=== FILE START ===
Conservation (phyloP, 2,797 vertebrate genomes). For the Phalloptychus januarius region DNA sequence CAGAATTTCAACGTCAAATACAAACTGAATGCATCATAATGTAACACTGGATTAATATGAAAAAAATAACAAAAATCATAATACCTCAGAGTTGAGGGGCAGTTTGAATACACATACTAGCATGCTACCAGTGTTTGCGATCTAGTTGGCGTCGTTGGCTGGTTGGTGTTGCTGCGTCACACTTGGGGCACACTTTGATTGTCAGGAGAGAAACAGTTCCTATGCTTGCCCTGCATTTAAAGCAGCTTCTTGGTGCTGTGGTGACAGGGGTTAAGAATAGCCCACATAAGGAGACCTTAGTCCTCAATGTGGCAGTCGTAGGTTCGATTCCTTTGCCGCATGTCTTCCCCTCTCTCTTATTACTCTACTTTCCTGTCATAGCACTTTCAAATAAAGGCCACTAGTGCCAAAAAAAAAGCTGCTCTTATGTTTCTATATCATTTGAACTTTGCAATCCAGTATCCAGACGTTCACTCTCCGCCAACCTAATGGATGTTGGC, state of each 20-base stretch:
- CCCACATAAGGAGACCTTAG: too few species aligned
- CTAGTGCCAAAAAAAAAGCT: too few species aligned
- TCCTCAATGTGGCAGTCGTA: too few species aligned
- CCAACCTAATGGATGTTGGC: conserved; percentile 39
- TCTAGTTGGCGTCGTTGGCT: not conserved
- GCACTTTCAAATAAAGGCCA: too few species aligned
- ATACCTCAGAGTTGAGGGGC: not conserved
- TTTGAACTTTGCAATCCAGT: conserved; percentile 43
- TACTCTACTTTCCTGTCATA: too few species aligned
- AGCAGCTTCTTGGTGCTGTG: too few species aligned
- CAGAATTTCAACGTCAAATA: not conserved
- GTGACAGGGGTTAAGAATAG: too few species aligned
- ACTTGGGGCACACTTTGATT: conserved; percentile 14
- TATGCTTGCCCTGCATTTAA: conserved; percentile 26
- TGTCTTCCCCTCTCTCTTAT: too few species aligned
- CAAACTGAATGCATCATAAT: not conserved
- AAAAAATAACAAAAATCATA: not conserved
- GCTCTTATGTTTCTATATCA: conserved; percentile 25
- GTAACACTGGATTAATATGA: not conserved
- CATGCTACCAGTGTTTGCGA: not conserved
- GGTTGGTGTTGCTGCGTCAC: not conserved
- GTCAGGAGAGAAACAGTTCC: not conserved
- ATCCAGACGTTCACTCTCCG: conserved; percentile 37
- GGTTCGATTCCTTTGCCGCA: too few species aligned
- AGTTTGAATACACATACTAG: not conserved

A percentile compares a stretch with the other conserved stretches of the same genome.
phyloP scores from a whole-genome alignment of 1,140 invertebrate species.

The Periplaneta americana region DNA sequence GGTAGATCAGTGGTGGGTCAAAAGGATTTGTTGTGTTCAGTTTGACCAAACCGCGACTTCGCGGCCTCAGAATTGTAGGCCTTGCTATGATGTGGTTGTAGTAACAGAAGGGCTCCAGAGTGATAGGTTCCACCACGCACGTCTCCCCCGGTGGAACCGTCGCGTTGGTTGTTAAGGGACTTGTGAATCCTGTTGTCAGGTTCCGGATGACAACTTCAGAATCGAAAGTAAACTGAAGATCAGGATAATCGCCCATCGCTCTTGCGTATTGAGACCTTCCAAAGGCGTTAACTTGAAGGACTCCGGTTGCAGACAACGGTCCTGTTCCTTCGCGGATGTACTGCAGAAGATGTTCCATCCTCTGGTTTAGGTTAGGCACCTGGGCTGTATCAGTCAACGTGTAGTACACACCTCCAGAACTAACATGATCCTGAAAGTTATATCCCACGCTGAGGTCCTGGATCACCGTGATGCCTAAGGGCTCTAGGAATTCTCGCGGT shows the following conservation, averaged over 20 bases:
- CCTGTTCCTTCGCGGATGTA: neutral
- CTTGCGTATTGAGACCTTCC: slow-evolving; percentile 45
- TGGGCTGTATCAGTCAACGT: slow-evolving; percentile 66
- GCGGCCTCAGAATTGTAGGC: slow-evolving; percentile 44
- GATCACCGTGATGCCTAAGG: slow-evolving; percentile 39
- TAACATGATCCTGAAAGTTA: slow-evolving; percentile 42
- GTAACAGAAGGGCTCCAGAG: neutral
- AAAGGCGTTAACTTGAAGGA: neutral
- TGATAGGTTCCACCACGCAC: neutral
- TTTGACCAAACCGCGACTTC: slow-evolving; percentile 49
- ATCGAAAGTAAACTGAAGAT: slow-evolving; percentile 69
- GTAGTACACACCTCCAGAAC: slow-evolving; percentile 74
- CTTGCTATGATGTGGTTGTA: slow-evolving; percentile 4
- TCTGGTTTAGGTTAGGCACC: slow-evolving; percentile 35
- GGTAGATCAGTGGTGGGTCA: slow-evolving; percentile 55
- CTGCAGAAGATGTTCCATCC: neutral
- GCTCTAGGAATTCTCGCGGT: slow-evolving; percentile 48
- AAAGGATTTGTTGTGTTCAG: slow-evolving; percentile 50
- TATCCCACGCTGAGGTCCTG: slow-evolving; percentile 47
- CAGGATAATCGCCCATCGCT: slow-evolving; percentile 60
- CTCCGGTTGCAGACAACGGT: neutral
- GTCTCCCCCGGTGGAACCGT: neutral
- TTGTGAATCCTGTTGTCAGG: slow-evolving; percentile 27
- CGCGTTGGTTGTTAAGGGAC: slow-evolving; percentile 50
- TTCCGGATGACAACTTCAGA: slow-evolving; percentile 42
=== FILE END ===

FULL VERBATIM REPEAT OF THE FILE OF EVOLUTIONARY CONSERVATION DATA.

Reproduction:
Conservation (phyloP, 2,797 vertebrate genomes). For the Phalloptychus januarius region DNA sequence CAGAATTTCAACGTCAAATACAAACTGAATGCATCATAATGTAACACTGGATTAATATGAAAAAAATAACAAAAATCATAATACCTCAGAGTTGAGGGGCAGTTTGAATACACATACTAGCATGCTACCAGTGTTTGCGATCTAGTTGGCGTCGTTGGCTGGTTGGTGTTGCTGCGTCACACTTGGGGCACACTTTGATTGTCAGGAGAGAAACAGTTCCTATGCTTGCCCTGCATTTAAAGCAGCTTCTTGGTGCTGTGGTGACAGGGGTTAAGAATAGCCCACATAAGGAGACCTTAGTCCTCAATGTGGCAGTCGTAGGTTCGATTCCTTTGCCGCATGTCTTCCCCTCTCTCTTATTACTCTACTTTCCTGTCATAGCACTTTCAAATAAAGGCCACTAGTGCCAAAAAAAAAGCTGCTCTTATGTTTCTATATCATTTGAACTTTGCAATCCAGTATCCAGACGTTCACTCTCCGCCAACCTAATGGATGTTGGC, state of each 20-base stretch:
- CCCACATAAGGAGACCTTAG: too few species aligned
- CTAGTGCCAAAAAAAAAGCT: too few species aligned
- TCCTCAATGTGGCAGTCGTA: too few species aligned
- CCAACCTAATGGATGTTGGC: conserved; percentile 39
- TCTAGTTGGCGTCGTTGGCT: not conserved
- GCACTTTCAAATAAAGGCCA: too few species aligned
- ATACCTCAGAGTTGAGGGGC: not conserved
- TTTGAACTTTGCAATCCAGT: conserved; percentile 43
- TACTCTACTTTCCTGTCATA: too few species aligned
- AGCAGCTTCTTGGTGCTGTG: too few species aligned
- CAGAATTTCAACGTCAAATA: not conserved
- GTGACAGGGGTTAAGAATAG: too few species aligned
- ACTTGGGGCACACTTTGATT: conserved; percentile 14
- TATGCTTGCCCTGCATTTAA: conserved; percentile 26
- TGTCTTCCCCTCTCTCTTAT: too few species aligned
- CAAACTGAATGCATCATAAT: not conserved
- AAAAAATAACAAAAATCATA: not conserved
- GCTCTTATGTTTCTATATCA: conserved; percentile 25
- GTAACACTGGATTAATATGA: not conserved
- CATGCTACCAGTGTTTGCGA: not conserved
- GGTTGGTGTTGCTGCGTCAC: not conserved
- GTCAGGAGAGAAACAGTTCC: not conserved
- ATCCAGACGTTCACTCTCCG: conserved; percentile 37
- GGTTCGATTCCTTTGCCGCA: too few species aligned
- AGTTTGAATACACATACTAG: not conserved

A percentile compares a stretch with the other conserved stretches of the same genome.
phyloP scores from a whole-genome alignment of 1,140 invertebrate species.

The Periplaneta americana region DNA sequence GGTAGATCAGTGGTGGGTCAAAAGGATTTGTTGTGTTCAGTTTGACCAAACCGCGACTTCGCGGCCTCAGAATTGTAGGCCTTGCTATGATGTGGTTGTAGTAACAGAAGGGCTCCAGAGTGATAGGTTCCACCACGCACGTCTCCCCCGGTGGAACCGTCGCGTTGGTTGTTAAGGGACTTGTGAATCCTGTTGTCAGGTTCCGGATGACAACTTCAGAATCGAAAGTAAACTGAAGATCAGGATAATCGCCCATCGCTCTTGCGTATTGAGACCTTCCAAAGGCGTTAACTTGAAGGACTCCGGTTGCAGACAACGGTCCTGTTCCTTCGCGGATGTACTGCAGAAGATGTTCCATCCTCTGGTTTAGGTTAGGCACCTGGGCTGTATCAGTCAACGTGTAGTACACACCTCCAGAACTAACATGATCCTGAAAGTTATATCCCACGCTGAGGTCCTGGATCACCGTGATGCCTAAGGGCTCTAGGAATTCTCGCGGT shows the following conservation, averaged over 20 bases:
- CCTGTTCCTTCGCGGATGTA: neutral
- CTTGCGTATTGAGACCTTCC: slow-evolving; percentile 45
- TGGGCTGTATCAGTCAACGT: slow-evolving; percentile 66
- GCGGCCTCAGAATTGTAGGC: slow-evolving; percentile 44
- GATCACCGTGATGCCTAAGG: slow-evolving; percentile 39
- TAACATGATCCTGAAAGTTA: slow-evolving; percentile 42
- GTAACAGAAGGGCTCCAGAG: neutral
- AAAGGCGTTAACTTGAAGGA: neutral
- TGATAGGTTCCACCACGCAC: neutral
- TTTGACCAAACCGCGACTTC: slow-evolving; percentile 49
- ATCGAAAGTAAACTGAAGAT: slow-evolving; percentile 69
- GTAGTACACACCTCCAGAAC: slow-evolving; percentile 74
- CTTGCTATGATGTGGTTGTA: slow-evolving; percentile 4
- TCTGGTTTAGGTTAGGCACC: slow-evolving; percentile 35
- GGTAGATCAGTGGTGGGTCA: slow-evolving; percentile 55
- CTGCAGAAGATGTTCCATCC: neutral
- GCTCTAGGAATTCTCGCGGT: slow-evolving; percentile 48
- AAAGGATTTGTTGTGTTCAG: slow-evolving; percentile 50
- TATCCCACGCTGAGGTCCTG: slow-evolving; percentile 47
- CAGGATAATCGCCCATCGCT: slow-evolving; percentile 60
- CTCCGGTTGCAGACAACGGT: neutral
- GTCTCCCCCGGTGGAACCGT: neutral
- TTGTGAATCCTGTTGTCAGG: slow-evolving; percentile 27
- CGCGTTGGTTGTTAAGGGAC: slow-evolving; percentile 50
- TTCCGGATGACAACTTCAGA: slow-evolving; percentile 42